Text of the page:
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Radiohead performs live at the Roseland Ballroom in New York on Sept. 28.
Have you ever seen The Beatles' first show in America, where George Harrison physically turns Ringo's rickety bandstand around to face the crowd? High expectations can paint a more regal portrait than reality — that is, until the music kicks in.
And so it was for Radiohead Wednesday night — the first of two nights at Roseland Ballroom in New York City, the band's only concerts in a very short trip. At various points in the show, stagehands carried synthesizers on stage, sometimes tripping over cables, sending the vocal mic crashing to the stage floor. But once the band started playing, everything truly was in its right place.
The new guy was drummer No. 2, Clive Deamer (Portishead, Hawkwind). The addition was subtle at times, but made some of the jerky rhythms of loops and Phil Selway on King of Limbs come to life on stage.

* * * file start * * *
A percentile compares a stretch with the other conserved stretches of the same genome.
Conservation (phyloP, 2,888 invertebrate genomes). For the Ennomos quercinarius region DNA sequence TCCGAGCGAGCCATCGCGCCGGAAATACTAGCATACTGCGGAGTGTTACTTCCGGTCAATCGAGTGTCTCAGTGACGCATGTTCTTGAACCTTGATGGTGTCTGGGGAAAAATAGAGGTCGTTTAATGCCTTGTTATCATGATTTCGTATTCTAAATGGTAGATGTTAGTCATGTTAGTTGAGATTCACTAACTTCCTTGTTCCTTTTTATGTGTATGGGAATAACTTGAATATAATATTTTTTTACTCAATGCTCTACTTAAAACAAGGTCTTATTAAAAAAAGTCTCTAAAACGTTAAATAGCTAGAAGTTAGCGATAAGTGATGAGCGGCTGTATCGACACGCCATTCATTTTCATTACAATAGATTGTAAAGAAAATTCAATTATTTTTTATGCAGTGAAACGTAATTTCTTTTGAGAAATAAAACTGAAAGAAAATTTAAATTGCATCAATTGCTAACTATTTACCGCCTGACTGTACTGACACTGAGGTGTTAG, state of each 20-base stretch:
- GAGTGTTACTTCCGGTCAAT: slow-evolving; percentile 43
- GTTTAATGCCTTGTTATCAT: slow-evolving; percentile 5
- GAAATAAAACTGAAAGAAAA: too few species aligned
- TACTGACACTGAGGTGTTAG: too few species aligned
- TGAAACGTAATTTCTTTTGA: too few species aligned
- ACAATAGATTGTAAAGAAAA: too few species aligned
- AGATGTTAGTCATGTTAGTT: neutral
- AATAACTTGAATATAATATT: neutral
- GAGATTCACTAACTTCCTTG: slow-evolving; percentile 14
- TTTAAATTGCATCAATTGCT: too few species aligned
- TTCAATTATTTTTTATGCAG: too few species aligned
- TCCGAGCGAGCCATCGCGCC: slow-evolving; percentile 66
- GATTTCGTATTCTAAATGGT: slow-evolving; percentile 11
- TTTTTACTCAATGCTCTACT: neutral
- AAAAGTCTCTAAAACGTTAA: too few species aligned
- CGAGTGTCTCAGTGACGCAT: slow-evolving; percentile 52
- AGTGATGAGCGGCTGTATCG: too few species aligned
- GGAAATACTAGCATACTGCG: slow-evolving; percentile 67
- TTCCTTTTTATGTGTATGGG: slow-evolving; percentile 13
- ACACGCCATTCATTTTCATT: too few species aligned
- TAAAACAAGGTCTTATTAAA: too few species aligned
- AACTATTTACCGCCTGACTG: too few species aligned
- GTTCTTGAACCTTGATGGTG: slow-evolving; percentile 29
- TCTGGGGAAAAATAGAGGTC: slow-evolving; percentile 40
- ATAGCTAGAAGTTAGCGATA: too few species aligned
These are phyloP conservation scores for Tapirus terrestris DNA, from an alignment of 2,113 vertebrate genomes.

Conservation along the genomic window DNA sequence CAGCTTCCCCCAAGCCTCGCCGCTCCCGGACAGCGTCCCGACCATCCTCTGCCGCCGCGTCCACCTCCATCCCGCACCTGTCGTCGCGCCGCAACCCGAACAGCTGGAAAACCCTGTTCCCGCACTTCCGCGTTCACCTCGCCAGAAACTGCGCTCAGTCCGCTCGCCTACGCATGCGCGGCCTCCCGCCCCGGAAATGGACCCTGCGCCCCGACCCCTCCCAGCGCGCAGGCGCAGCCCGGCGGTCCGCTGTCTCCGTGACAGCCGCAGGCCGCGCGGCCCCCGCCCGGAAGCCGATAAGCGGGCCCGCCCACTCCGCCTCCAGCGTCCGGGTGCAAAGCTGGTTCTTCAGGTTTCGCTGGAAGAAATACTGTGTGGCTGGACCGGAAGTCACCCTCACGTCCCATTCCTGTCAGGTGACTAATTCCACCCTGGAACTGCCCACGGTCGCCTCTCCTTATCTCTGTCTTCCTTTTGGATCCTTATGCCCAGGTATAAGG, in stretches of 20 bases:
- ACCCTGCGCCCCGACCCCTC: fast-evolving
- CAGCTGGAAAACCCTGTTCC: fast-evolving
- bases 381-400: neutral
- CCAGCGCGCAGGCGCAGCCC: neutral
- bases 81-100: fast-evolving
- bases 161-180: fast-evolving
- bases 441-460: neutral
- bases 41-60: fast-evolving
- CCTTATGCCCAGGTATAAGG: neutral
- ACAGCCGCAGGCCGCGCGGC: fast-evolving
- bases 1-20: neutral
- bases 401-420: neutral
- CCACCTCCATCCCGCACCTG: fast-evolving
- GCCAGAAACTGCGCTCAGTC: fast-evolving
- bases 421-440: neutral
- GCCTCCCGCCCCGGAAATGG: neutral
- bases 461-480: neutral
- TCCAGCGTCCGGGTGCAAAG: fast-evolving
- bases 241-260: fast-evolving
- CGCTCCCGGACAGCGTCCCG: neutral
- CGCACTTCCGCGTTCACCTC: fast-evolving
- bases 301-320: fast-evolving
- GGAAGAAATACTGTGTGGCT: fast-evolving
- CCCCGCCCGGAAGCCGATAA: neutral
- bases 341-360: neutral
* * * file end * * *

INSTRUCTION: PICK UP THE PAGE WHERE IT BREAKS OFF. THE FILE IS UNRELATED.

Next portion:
With a minimal light- and stage show for this two-night stint, all the focus was on the music — no distractions and all the surprises in the songs. We heard the magic of a band so inside its own tunes that it can rebuild them on the fly, making them fresh and playful. That's a wonderful thing for the audience at the Roseland: a group of hardcore fans who know every song by the first note, some even by the tuning of the guitars, and it made the journey through those songs even more of an adventure.
Radiohead couldn't have taken that journey with a better crowd — a crowd which, despite the house lights coming on, despite the roadies packing up the stage, despite the house music playing, pulled the band back on stage for a second encore with a passionate roar. It was an unplanned encore — a true encore. As Thom Yorke walked around the group, from Ed O'Brien to Colin Greenwood and everyone else, figuring out the next tune (it was "Nude"), there was a joy we all felt. We witnessed something genuine, stripped to its essence: a stunning band and its music. As a crowd, we had big ideas; last night, they happened.